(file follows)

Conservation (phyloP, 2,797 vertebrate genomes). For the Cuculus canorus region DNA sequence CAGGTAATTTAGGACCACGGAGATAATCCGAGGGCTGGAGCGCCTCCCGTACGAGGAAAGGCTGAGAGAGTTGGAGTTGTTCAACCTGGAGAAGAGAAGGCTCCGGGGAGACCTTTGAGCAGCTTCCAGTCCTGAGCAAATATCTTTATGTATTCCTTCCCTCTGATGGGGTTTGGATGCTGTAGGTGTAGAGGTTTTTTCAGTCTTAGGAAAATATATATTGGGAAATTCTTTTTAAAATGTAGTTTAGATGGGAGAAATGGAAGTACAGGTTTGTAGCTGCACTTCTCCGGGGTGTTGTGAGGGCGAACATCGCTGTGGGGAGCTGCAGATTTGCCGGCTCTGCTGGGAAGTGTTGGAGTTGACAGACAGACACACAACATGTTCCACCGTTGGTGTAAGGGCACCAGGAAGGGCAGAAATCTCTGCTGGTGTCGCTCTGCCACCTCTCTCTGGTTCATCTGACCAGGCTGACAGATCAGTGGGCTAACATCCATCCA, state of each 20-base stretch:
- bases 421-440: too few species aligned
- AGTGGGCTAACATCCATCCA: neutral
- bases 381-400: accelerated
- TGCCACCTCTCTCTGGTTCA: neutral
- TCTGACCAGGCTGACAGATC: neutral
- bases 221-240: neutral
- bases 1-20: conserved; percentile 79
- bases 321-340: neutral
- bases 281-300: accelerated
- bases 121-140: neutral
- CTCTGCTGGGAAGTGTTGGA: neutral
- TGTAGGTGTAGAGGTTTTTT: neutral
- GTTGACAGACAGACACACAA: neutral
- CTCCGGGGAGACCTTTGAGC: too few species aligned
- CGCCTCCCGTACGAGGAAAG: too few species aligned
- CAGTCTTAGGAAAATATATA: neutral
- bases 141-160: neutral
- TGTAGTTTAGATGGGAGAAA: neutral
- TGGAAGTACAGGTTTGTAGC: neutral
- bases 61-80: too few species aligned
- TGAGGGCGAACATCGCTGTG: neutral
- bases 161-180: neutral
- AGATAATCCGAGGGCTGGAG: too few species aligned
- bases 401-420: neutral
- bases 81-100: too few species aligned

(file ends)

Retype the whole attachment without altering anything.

Conservation (phyloP, 2,797 vertebrate genomes). For the Cuculus canorus region DNA sequence CAGGTAATTTAGGACCACGGAGATAATCCGAGGGCTGGAGCGCCTCCCGTACGAGGAAAGGCTGAGAGAGTTGGAGTTGTTCAACCTGGAGAAGAGAAGGCTCCGGGGAGACCTTTGAGCAGCTTCCAGTCCTGAGCAAATATCTTTATGTATTCCTTCCCTCTGATGGGGTTTGGATGCTGTAGGTGTAGAGGTTTTTTCAGTCTTAGGAAAATATATATTGGGAAATTCTTTTTAAAATGTAGTTTAGATGGGAGAAATGGAAGTACAGGTTTGTAGCTGCACTTCTCCGGGGTGTTGTGAGGGCGAACATCGCTGTGGGGAGCTGCAGATTTGCCGGCTCTGCTGGGAAGTGTTGGAGTTGACAGACAGACACACAACATGTTCCACCGTTGGTGTAAGGGCACCAGGAAGGGCAGAAATCTCTGCTGGTGTCGCTCTGCCACCTCTCTCTGGTTCATCTGACCAGGCTGACAGATCAGTGGGCTAACATCCATCCA, state of each 20-base stretch:
- bases 421-440: too few species aligned
- AGTGGGCTAACATCCATCCA: neutral
- bases 381-400: accelerated
- TGCCACCTCTCTCTGGTTCA: neutral
- TCTGACCAGGCTGACAGATC: neutral
- bases 221-240: neutral
- bases 1-20: conserved; percentile 79
- bases 321-340: neutral
- bases 281-300: accelerated
- bases 121-140: neutral
- CTCTGCTGGGAAGTGTTGGA: neutral
- TGTAGGTGTAGAGGTTTTTT: neutral
- GTTGACAGACAGACACACAA: neutral
- CTCCGGGGAGACCTTTGAGC: too few species aligned
- CGCCTCCCGTACGAGGAAAG: too few species aligned
- CAGTCTTAGGAAAATATATA: neutral
- bases 141-160: neutral
- TGTAGTTTAGATGGGAGAAA: neutral
- TGGAAGTACAGGTTTGTAGC: neutral
- bases 61-80: too few species aligned
- TGAGGGCGAACATCGCTGTG: neutral
- bases 161-180: neutral
- AGATAATCCGAGGGCTGGAG: too few species aligned
- bases 401-420: neutral
- bases 81-100: too few species aligned